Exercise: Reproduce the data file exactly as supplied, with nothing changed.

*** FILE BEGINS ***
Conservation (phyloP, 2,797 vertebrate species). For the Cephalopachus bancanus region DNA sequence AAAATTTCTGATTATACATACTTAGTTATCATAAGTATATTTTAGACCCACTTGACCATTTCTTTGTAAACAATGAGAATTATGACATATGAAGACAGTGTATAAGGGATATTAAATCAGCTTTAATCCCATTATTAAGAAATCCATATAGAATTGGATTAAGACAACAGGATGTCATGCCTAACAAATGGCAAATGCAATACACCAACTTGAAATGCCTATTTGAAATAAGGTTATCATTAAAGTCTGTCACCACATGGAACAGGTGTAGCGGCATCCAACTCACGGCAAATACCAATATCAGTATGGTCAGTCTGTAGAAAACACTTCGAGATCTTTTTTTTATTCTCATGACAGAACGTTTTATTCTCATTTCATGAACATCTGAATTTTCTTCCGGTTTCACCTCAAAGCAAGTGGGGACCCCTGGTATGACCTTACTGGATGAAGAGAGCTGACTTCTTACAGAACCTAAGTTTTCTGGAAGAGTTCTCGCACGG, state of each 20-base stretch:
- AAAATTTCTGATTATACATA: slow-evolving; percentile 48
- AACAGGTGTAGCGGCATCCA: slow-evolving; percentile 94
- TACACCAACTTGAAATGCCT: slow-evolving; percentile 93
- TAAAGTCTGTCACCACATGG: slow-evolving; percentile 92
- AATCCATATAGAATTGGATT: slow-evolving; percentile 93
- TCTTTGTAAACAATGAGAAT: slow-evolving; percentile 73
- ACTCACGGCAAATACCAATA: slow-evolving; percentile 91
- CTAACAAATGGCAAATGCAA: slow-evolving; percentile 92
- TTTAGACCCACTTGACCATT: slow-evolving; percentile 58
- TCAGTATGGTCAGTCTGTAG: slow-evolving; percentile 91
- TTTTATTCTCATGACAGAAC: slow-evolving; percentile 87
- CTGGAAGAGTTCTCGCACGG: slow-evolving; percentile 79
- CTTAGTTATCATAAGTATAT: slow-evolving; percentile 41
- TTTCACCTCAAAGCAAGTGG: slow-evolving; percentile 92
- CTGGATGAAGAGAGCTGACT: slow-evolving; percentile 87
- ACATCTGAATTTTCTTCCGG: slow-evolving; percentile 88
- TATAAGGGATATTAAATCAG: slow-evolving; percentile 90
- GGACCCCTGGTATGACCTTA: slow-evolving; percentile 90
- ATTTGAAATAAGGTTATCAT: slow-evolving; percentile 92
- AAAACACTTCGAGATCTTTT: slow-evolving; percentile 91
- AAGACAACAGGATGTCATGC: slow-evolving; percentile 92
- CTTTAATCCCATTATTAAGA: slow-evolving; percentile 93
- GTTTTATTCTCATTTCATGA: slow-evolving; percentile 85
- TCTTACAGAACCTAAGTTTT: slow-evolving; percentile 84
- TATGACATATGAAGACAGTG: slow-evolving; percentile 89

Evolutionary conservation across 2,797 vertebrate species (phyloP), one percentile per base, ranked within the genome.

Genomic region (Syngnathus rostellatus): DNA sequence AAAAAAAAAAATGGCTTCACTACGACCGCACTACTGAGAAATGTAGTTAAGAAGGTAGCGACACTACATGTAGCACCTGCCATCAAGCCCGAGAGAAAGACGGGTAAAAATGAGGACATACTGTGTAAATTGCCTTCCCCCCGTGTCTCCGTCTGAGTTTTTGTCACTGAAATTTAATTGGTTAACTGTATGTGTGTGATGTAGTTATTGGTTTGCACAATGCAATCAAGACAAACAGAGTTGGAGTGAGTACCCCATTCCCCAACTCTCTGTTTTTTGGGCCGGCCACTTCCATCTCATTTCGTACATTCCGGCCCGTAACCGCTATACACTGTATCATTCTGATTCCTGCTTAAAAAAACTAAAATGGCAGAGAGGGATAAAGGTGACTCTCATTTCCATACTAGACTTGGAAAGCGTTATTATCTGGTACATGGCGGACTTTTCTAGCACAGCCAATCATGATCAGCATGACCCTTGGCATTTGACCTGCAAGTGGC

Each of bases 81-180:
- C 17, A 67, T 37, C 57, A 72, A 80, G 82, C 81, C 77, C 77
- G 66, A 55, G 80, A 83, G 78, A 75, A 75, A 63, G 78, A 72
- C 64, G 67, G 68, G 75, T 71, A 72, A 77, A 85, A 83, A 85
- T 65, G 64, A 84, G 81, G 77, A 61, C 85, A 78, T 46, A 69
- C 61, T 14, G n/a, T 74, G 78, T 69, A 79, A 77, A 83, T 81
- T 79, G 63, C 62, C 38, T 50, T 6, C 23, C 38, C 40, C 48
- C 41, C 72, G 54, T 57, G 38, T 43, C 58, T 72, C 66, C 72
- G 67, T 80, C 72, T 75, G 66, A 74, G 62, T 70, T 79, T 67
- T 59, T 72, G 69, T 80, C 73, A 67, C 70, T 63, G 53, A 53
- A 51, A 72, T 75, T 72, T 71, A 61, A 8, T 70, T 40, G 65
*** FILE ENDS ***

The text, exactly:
Conservation (phyloP, 2,797 vertebrate species). For the Cephalopachus bancanus region DNA sequence AAAATTTCTGATTATACATACTTAGTTATCATAAGTATATTTTAGACCCACTTGACCATTTCTTTGTAAACAATGAGAATTATGACATATGAAGACAGTGTATAAGGGATATTAAATCAGCTTTAATCCCATTATTAAGAAATCCATATAGAATTGGATTAAGACAACAGGATGTCATGCCTAACAAATGGCAAATGCAATACACCAACTTGAAATGCCTATTTGAAATAAGGTTATCATTAAAGTCTGTCACCACATGGAACAGGTGTAGCGGCATCCAACTCACGGCAAATACCAATATCAGTATGGTCAGTCTGTAGAAAACACTTCGAGATCTTTTTTTTATTCTCATGACAGAACGTTTTATTCTCATTTCATGAACATCTGAATTTTCTTCCGGTTTCACCTCAAAGCAAGTGGGGACCCCTGGTATGACCTTACTGGATGAAGAGAGCTGACTTCTTACAGAACCTAAGTTTTCTGGAAGAGTTCTCGCACGG, state of each 20-base stretch:
- AAAATTTCTGATTATACATA: slow-evolving; percentile 48
- AACAGGTGTAGCGGCATCCA: slow-evolving; percentile 94
- TACACCAACTTGAAATGCCT: slow-evolving; percentile 93
- TAAAGTCTGTCACCACATGG: slow-evolving; percentile 92
- AATCCATATAGAATTGGATT: slow-evolving; percentile 93
- TCTTTGTAAACAATGAGAAT: slow-evolving; percentile 73
- ACTCACGGCAAATACCAATA: slow-evolving; percentile 91
- CTAACAAATGGCAAATGCAA: slow-evolving; percentile 92
- TTTAGACCCACTTGACCATT: slow-evolving; percentile 58
- TCAGTATGGTCAGTCTGTAG: slow-evolving; percentile 91
- TTTTATTCTCATGACAGAAC: slow-evolving; percentile 87
- CTGGAAGAGTTCTCGCACGG: slow-evolving; percentile 79
- CTTAGTTATCATAAGTATAT: slow-evolving; percentile 41
- TTTCACCTCAAAGCAAGTGG: slow-evolving; percentile 92
- CTGGATGAAGAGAGCTGACT: slow-evolving; percentile 87
- ACATCTGAATTTTCTTCCGG: slow-evolving; percentile 88
- TATAAGGGATATTAAATCAG: slow-evolving; percentile 90
- GGACCCCTGGTATGACCTTA: slow-evolving; percentile 90
- ATTTGAAATAAGGTTATCAT: slow-evolving; percentile 92
- AAAACACTTCGAGATCTTTT: slow-evolving; percentile 91
- AAGACAACAGGATGTCATGC: slow-evolving; percentile 92
- CTTTAATCCCATTATTAAGA: slow-evolving; percentile 93
- GTTTTATTCTCATTTCATGA: slow-evolving; percentile 85
- TCTTACAGAACCTAAGTTTT: slow-evolving; percentile 84
- TATGACATATGAAGACAGTG: slow-evolving; percentile 89

Evolutionary conservation across 2,797 vertebrate species (phyloP), one percentile per base, ranked within the genome.

Genomic region (Syngnathus rostellatus): DNA sequence AAAAAAAAAAATGGCTTCACTACGACCGCACTACTGAGAAATGTAGTTAAGAAGGTAGCGACACTACATGTAGCACCTGCCATCAAGCCCGAGAGAAAGACGGGTAAAAATGAGGACATACTGTGTAAATTGCCTTCCCCCCGTGTCTCCGTCTGAGTTTTTGTCACTGAAATTTAATTGGTTAACTGTATGTGTGTGATGTAGTTATTGGTTTGCACAATGCAATCAAGACAAACAGAGTTGGAGTGAGTACCCCATTCCCCAACTCTCTGTTTTTTGGGCCGGCCACTTCCATCTCATTTCGTACATTCCGGCCCGTAACCGCTATACACTGTATCATTCTGATTCCTGCTTAAAAAAACTAAAATGGCAGAGAGGGATAAAGGTGACTCTCATTTCCATACTAGACTTGGAAAGCGTTATTATCTGGTACATGGCGGACTTTTCTAGCACAGCCAATCATGATCAGCATGACCCTTGGCATTTGACCTGCAAGTGGC

Each of bases 81-180:
- C 17, A 67, T 37, C 57, A 72, A 80, G 82, C 81, C 77, C 77
- G 66, A 55, G 80, A 83, G 78, A 75, A 75, A 63, G 78, A 72
- C 64, G 67, G 68, G 75, T 71, A 72, A 77, A 85, A 83, A 85
- T 65, G 64, A 84, G 81, G 77, A 61, C 85, A 78, T 46, A 69
- C 61, T 14, G n/a, T 74, G 78, T 69, A 79, A 77, A 83, T 81
- T 79, G 63, C 62, C 38, T 50, T 6, C 23, C 38, C 40, C 48
- C 41, C 72, G 54, T 57, G 38, T 43, C 58, T 72, C 66, C 72
- G 67, T 80, C 72, T 75, G 66, A 74, G 62, T 70, T 79, T 67
- T 59, T 72, G 69, T 80, C 73, A 67, C 70, T 63, G 53, A 53
- A 51, A 72, T 75, T 72, T 71, A 61, A 8, T 70, T 40, G 65